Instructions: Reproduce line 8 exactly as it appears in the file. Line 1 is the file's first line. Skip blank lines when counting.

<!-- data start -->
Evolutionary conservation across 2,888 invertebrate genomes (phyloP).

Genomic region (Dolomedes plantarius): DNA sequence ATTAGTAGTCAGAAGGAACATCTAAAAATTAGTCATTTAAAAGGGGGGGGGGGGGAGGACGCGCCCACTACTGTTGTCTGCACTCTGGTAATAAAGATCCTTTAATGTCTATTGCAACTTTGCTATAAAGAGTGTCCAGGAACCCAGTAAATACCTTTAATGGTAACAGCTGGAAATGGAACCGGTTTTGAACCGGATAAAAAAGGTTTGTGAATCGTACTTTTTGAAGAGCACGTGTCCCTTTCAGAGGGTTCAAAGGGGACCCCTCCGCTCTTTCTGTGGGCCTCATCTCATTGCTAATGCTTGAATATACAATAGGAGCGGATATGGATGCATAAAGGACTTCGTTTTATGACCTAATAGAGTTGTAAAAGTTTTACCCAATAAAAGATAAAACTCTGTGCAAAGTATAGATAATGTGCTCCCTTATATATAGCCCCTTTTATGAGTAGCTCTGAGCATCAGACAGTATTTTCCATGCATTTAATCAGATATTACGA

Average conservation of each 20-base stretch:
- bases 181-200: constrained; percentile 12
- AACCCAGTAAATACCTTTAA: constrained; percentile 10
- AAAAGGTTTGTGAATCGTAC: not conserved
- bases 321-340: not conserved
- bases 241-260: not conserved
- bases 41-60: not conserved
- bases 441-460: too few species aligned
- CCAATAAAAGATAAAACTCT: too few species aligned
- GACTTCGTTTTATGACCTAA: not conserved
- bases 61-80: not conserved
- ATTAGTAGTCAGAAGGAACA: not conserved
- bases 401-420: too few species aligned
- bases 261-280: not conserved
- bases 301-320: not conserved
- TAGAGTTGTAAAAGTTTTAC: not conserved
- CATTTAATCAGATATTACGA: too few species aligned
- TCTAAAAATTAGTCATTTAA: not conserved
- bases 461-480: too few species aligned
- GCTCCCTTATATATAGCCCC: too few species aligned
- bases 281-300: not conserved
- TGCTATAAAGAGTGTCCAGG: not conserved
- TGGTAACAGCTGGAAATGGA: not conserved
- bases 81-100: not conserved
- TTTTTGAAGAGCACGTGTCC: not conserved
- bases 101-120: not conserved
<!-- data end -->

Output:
- bases 241-260: not conserved